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Blumenthal & Murphy Introduce U.S. District Court for the District of Connecticut Nominees Sarala Nagala and Omar Williams Before Senate Judiciary Committee Hearing

[WASHINGTON, DC] – Today, in a hearing of the Senate Committee on the Judiciary, U.S. Senators Richard Blumenthal (D-CT) and Chris Murphy (D-CT) introduced Sarala Nagala and Omar Williams, two of President Biden’s nominees to fill vacancies on the U.S. District Court for the District of Connecticut. Following today’s hearing, Nagala’s and Williams’s nominations are expected to receive a vote in the Senate Judiciary Committee. If approved, their nominations will then receive a vote by the full Senate. 

While chairing the hearing, Blumenthal praised Nagala’s work in the United States Attorney’s Office for the District of Connecticut and noted, “Her years of experience as a federal prosecutor will be invaluable for the District of Connecticut as a judge,” and that she will, “make a positive and longstanding contribution to the judiciary and legal system. “Ms. Nagala if confirmed, will be the first person of Asian and South Asian descent to serve as an Article III judge in the District of Connecticut and I am thrilled, just to repeat, can’t repeat too many times, that President Biden continues to nominate individuals who will bring personal and professional diversity to the federal bench.”

Blumenthal highlighted Williams’s experience as a public defender and his time as a judge on the Connecticut Superior Court, saying: “I know his experience as a public defender will undoubtedly provide an underrepresented and much needed perspective to the federal judiciary.” “Since taking the bench, Judge Williams has consistently, and I mean consistently and constantly, shown a level of handed balanced approach deciding cases, fairly treating both prosecutors and defense attorneys in cases before him,” Blumenthal continued. “I know Judge Williams’ measured and insightful, incisive approach combined with his judicial experience will make him highly qualified to serve on the District of Connecticut.”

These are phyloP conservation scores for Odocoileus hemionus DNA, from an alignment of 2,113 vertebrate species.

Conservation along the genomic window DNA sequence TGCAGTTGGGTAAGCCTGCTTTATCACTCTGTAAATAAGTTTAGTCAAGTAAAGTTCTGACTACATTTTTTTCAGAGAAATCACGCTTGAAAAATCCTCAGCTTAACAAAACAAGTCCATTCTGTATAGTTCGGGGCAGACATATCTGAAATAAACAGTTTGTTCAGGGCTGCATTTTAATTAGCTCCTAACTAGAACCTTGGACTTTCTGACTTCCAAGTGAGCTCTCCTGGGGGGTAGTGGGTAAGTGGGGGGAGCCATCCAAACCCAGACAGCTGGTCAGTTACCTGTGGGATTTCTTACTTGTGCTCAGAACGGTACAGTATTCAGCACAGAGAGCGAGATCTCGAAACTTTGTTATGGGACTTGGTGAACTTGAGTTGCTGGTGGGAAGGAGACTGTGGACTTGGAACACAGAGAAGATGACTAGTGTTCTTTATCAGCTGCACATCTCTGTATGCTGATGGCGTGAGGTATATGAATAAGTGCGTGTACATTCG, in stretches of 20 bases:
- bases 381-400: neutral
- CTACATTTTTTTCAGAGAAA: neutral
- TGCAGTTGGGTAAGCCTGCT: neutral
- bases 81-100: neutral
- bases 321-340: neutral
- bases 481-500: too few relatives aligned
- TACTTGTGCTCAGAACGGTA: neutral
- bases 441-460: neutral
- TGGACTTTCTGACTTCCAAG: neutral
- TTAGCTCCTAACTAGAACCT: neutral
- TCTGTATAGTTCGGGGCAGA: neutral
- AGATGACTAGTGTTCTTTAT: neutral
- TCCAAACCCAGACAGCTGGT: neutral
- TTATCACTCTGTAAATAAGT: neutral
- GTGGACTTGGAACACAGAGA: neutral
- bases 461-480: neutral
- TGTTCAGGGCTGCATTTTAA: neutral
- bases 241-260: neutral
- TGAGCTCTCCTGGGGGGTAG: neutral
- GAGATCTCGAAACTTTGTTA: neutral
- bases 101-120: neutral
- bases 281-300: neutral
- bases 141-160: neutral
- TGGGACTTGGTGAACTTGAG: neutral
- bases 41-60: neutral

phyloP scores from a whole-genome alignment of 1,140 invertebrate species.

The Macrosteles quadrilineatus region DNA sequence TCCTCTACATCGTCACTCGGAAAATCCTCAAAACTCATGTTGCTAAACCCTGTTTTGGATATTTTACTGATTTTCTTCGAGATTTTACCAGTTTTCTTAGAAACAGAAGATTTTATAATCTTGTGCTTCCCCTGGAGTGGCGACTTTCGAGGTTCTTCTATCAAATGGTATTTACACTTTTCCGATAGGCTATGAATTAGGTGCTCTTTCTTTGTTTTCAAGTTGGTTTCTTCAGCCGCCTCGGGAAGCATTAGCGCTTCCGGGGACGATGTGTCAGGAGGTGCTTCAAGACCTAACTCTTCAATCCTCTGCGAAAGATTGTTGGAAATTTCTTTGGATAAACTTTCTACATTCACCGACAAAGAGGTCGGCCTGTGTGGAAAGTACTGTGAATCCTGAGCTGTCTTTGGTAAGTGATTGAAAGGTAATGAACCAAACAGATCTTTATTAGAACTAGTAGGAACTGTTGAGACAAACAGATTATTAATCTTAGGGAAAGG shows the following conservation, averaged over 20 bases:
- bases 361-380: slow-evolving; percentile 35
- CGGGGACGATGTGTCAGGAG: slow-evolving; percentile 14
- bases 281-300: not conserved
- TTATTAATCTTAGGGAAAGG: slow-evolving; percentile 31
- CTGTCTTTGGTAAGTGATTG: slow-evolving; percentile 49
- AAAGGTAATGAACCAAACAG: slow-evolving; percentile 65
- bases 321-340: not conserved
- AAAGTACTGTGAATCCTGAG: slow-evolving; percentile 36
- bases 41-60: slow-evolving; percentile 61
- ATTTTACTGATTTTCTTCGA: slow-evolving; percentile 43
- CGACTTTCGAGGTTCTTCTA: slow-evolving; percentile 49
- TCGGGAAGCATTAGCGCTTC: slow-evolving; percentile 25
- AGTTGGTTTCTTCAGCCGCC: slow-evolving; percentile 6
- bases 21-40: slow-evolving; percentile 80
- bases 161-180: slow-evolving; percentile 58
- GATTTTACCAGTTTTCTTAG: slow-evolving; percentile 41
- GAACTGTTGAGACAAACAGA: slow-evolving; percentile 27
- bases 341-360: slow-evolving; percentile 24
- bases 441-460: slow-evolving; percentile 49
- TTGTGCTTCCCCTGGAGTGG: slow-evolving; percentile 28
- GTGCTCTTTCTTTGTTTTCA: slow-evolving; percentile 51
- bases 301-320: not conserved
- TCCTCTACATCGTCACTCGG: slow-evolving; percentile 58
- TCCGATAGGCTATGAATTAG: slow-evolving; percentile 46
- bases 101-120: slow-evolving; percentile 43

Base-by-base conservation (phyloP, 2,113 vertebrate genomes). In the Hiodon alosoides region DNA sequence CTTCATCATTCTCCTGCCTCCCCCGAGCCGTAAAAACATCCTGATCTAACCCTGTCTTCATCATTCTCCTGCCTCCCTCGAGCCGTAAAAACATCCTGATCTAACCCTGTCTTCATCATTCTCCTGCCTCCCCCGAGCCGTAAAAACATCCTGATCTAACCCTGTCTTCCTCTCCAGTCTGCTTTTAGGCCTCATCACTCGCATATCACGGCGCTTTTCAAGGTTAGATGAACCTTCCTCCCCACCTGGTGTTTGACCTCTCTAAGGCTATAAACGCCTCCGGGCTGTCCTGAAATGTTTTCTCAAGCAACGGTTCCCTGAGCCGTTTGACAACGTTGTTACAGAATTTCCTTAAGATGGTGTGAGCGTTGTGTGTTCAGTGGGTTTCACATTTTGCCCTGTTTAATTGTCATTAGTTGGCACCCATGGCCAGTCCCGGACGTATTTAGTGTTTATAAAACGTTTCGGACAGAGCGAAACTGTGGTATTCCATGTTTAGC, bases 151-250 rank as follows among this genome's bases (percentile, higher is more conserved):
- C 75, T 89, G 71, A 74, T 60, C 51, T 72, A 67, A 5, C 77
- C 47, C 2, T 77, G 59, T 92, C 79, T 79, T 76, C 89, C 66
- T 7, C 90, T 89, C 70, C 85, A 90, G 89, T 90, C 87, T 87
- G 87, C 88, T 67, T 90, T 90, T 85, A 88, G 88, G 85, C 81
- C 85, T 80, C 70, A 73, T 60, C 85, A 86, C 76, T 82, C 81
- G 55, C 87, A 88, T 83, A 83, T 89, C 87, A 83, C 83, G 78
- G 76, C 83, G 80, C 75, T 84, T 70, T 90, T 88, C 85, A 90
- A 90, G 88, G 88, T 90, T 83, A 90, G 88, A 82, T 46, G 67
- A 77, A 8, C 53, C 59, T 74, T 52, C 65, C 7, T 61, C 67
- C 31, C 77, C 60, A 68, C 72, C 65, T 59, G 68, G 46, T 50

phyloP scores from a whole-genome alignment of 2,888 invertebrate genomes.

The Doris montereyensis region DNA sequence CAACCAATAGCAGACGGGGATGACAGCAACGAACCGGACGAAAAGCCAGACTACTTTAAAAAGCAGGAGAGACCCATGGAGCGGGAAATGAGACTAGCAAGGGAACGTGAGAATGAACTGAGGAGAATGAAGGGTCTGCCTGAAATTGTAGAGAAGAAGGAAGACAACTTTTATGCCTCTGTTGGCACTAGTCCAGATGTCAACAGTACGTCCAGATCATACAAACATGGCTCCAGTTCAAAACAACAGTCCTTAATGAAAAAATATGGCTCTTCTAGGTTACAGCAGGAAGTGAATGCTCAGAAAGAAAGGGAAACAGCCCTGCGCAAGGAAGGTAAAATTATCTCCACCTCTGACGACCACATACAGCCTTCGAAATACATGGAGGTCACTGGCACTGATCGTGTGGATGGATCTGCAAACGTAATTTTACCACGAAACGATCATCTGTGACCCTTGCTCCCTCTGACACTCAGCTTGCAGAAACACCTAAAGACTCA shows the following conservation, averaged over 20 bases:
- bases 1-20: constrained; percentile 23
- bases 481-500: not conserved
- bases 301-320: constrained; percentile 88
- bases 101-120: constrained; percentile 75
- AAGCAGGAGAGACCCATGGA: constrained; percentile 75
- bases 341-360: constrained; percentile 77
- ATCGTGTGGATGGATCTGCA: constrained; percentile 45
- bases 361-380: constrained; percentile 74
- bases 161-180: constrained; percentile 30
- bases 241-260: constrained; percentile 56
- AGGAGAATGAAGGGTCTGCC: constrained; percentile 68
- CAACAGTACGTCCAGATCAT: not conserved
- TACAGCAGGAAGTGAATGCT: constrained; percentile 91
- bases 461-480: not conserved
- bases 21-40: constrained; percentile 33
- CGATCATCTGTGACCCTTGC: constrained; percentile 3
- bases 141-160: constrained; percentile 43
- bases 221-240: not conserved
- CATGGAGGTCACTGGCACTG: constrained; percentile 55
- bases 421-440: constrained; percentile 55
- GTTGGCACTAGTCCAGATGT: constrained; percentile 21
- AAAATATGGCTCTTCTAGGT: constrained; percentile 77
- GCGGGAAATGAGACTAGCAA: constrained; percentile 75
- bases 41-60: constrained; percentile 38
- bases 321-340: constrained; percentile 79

"These are two nominees that have had very difficult jobs in their respective roles in the state's criminal justice system, and I’m just thrilled to be able to associate myself with these two nominees,” said Murphy. “Judge Williams talks a lot about the professional diversity that he believes makes him a better judge. We have highlighted the fact that he spent time as a public defender before coming to the bench. But he notes in his application that he also spent time as a service technician for a telephone company, a house painter, a waiter, and a TV rental agent. And all of those experiences, in his mind and in our mind, made him and make him a better judge.”

Murphy continued: “Sarala Nagala is impressive in her own right, a very difficult job as the Deputy Chief of the Major Crimes Unit. Just like Judge Williams, she has had a meteoric rise, but she has also found time to understand the importance of living in her community and building out a support system for prosecutors, police departments, and in our educational system.” 

Sarala Nagala is an Assistant United States Attorney and Deputy Chief of the Major Crimes Unit in the United States Attorney’s Office for the District of Connecticut. In the U.S. Attorney’s office, Ms. Nagala has concentrated on hate crimes and crimes relating to human trafficking and child exploitation; she serves as the U.S. Attorney’s Office Hate Crimes Coordinator, Human Trafficking Coordinator and on the Connecticut Bar Association’s Human Trafficking Subcommittee. Ms. Nagala worked as a law clerk to Judge Susan Graber of the United States Court of Appeals for the Ninth Circuit, and received her undergraduate degree from Stanford University and her Juris Doctor from the University of California at Berkeley School of Law.

Judge Omar Williams has served as a Judge on the Connecticut Superior Court since 2014. After first gaining experience defending indigent clients while participating in a criminal trial clinic as a law student, Judge Williams spent eleven years working as a public defender in New Haven. Judge Williams received his undergraduate degree from the University of Connecticut and his Juris Doctor from the University of Connecticut School of Law.